UN Security Council Practice and Regional Arrangements: Procedure, Legitimacy and International Justice

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When the United Nations Security Council first met in January 1946, it was unable to reach agreement on rules of procedure to govern its operation. Instead, “provisional” rules were adopted in anticipation of further negotiation at a later date. The same provisional rules govern the Council’s work today, but provide only the skeletal framework of its contemporary practice. From the early 1990s, the Council increasingly implemented informal working methods to expedite its decision-making. This paper will critically examine the tension between the procedural practice of the Security Council and international justice, with particular focus on regional arrangements. Herein “international justice” is the concept of criminal culpability and liability for internationally wrongful acts which give rise to individual criminal responsibility.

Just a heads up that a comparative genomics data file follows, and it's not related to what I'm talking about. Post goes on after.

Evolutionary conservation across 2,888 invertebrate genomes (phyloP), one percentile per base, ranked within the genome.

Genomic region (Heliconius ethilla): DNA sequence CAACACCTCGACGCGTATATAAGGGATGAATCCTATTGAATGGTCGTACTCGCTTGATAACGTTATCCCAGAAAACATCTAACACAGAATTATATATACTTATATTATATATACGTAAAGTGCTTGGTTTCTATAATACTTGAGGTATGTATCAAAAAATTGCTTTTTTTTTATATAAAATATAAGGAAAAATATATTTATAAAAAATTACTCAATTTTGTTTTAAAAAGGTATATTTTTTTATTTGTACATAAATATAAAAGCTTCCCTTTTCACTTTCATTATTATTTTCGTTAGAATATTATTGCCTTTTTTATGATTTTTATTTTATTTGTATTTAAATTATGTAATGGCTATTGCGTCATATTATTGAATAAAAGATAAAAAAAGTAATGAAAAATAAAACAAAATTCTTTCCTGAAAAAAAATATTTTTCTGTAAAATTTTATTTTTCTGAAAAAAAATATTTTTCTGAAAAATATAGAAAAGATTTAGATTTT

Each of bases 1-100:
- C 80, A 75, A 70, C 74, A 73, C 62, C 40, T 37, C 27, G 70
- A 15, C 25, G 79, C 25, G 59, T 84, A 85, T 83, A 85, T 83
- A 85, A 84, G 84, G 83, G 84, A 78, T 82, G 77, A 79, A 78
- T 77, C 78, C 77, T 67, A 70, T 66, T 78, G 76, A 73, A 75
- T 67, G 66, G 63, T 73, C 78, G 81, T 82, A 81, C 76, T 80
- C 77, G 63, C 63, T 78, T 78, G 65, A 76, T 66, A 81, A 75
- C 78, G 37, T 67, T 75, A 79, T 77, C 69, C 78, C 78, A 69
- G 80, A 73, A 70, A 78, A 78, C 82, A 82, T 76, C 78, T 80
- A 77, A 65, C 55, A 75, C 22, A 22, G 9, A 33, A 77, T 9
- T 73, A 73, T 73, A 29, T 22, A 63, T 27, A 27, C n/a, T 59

The Council is unapologetically political but it is also obligated to act ‘in conformity with the principles of justice and international law’ as stipulated in the very first provision of the United Nations Charter. Scholarship to date has largely ignored the procedural context of Security Council decisions, notwithstanding it provides the very structure within which those decisions, and the politics that underpin them, take place. Moving beyond the peace versus justice debate, this work will examine the competing imperatives of international justice and the very modus operandi of the Security Council as it has evolved over time as a matter of custom and practice.
Original languageEnglish
Publication dateFeb 2015
Number of pages25
Publication statusPublished - Feb 2015

ID: 169607126